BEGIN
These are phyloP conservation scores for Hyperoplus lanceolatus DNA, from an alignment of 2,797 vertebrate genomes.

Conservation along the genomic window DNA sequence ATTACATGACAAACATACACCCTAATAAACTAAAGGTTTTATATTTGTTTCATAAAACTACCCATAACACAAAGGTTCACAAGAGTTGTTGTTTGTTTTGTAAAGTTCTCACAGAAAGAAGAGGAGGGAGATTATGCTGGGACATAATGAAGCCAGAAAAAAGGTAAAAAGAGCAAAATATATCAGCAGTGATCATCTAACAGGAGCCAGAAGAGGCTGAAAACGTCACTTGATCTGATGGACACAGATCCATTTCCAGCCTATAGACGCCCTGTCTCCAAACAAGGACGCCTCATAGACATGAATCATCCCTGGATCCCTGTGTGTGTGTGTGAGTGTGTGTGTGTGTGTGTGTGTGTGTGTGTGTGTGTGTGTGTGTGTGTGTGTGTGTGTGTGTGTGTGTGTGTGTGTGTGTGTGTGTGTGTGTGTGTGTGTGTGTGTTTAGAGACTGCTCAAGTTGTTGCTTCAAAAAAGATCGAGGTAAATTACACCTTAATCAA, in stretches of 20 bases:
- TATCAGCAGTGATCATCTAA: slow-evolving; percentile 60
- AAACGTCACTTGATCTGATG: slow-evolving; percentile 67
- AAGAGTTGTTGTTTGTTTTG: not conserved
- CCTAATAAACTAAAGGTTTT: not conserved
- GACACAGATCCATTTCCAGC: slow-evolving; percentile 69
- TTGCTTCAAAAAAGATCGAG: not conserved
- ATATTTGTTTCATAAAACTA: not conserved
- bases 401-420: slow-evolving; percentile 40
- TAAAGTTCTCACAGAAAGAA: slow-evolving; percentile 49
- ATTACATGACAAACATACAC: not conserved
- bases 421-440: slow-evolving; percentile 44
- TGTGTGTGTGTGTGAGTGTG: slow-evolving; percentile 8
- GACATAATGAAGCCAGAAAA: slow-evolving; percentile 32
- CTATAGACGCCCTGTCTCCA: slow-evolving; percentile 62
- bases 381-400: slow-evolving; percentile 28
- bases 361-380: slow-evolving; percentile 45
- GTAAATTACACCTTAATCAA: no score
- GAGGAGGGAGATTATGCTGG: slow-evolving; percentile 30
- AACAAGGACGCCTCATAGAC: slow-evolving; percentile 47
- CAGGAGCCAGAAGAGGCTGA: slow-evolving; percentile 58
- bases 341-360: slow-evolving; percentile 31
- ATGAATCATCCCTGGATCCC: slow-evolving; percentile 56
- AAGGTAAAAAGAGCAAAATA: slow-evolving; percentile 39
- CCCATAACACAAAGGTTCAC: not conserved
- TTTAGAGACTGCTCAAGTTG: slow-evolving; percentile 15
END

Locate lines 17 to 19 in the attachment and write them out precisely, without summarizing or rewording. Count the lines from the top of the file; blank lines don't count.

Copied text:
- bases 381-400: slow-evolving; percentile 28
- bases 361-380: slow-evolving; percentile 45
- GTAAATTACACCTTAATCAA: no score